Pursuing exploration of political, historical, and cultural issues relevant to Aboriginal and Torres Strait Islander people in Australia today, he presents two wall-mounted works incorporating objects from his personal and extensive collection of Aboriginalia. This amazing collection includes a vast number of homewares and souvenirs created during the 1940s and 1950s, intended for a fast expanding tourism market. The use of these once innocuous objects, now seen as kitsch if not overtly racist, cleverly and humorously deliver a message about the power and relevance of Indigenous visual culture. Tony remembers the first small souvenir plate he found and how he went on to amass his collection. He says: ‘As a child, I wasn’t interested in playing with toys, but rather with arranging things – anything.’ Now he has a series of storage sheds containing his large collection and enjoys seeing what he can find in his sheds and then what he can do with the objects he rediscovers.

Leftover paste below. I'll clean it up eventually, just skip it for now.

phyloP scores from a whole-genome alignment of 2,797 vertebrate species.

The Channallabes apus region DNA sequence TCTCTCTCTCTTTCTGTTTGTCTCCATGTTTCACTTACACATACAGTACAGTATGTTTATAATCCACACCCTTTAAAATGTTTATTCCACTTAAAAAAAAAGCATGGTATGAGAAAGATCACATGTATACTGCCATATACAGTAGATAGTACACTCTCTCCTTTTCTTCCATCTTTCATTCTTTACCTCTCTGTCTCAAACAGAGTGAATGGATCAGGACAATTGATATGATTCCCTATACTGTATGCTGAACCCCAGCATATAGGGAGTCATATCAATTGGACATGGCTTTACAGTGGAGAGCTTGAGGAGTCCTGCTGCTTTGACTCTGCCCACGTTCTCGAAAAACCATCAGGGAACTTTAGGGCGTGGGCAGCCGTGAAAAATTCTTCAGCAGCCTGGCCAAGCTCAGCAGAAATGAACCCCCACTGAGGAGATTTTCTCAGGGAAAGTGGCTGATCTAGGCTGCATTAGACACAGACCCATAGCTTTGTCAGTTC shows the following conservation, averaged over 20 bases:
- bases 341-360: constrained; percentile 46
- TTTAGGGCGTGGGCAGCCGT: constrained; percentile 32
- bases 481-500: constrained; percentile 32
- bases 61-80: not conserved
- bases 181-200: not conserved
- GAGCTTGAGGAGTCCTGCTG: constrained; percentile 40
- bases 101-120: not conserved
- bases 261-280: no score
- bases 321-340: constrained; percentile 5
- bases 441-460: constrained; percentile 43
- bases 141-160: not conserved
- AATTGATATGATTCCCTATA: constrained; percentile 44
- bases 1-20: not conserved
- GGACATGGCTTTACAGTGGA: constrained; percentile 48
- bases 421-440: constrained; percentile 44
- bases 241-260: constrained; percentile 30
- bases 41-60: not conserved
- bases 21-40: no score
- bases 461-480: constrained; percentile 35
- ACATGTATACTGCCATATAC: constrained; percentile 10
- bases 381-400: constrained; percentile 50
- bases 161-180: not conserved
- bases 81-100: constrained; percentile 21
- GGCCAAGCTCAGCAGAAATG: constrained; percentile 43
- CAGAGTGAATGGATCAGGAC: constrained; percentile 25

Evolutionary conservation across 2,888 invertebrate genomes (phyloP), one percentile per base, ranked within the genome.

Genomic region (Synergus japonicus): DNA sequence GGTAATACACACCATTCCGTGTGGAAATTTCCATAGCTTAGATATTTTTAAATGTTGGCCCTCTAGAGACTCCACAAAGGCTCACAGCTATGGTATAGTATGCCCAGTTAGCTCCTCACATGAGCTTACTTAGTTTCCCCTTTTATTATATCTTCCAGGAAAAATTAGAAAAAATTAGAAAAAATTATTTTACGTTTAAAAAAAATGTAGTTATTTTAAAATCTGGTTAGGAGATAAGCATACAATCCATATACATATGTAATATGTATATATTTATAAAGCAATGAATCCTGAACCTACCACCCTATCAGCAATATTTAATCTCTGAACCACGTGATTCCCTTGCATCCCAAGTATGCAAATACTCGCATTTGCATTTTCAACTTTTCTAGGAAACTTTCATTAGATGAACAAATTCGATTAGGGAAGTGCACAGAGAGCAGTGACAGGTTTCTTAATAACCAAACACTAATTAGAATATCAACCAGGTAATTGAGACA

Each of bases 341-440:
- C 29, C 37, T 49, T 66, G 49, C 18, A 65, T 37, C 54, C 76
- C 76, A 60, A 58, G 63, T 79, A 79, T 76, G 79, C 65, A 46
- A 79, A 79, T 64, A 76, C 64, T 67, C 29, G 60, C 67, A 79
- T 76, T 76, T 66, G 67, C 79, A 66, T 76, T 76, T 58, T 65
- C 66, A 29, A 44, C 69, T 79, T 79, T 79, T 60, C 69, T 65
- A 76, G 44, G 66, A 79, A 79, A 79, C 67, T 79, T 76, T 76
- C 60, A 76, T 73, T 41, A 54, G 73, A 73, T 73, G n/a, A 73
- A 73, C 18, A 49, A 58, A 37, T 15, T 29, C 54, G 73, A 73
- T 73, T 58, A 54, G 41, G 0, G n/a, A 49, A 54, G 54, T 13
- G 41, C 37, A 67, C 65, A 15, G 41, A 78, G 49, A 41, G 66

The Hand You’re Dealt 2016 was created during a residency in New York in 2015. Tony took off for six months with his vintage cards, drink coasters, and sharp scalpels. The six months gave him time and space to create this complex work. Using collage, cutting, folding and intricate construction techniques, he created over 300 individual sculptures; it was a complete re-purposing of his kitschy Aboriginalia.

It is a bold installation of text, shapes and pattern, and a clever interplay of ideas, mixing Western popular culture and Australian Aboriginal culture. He has created an imaginary landscape incorporating rabbits, flags, skulls, hand grenades, baskets, dollar signs, and space invaders. It is playful, will make you stop to examine it more closely, and challenges perceptions of traditional landscape. This is an invitation to have a conversation about what really is the Australian landscape.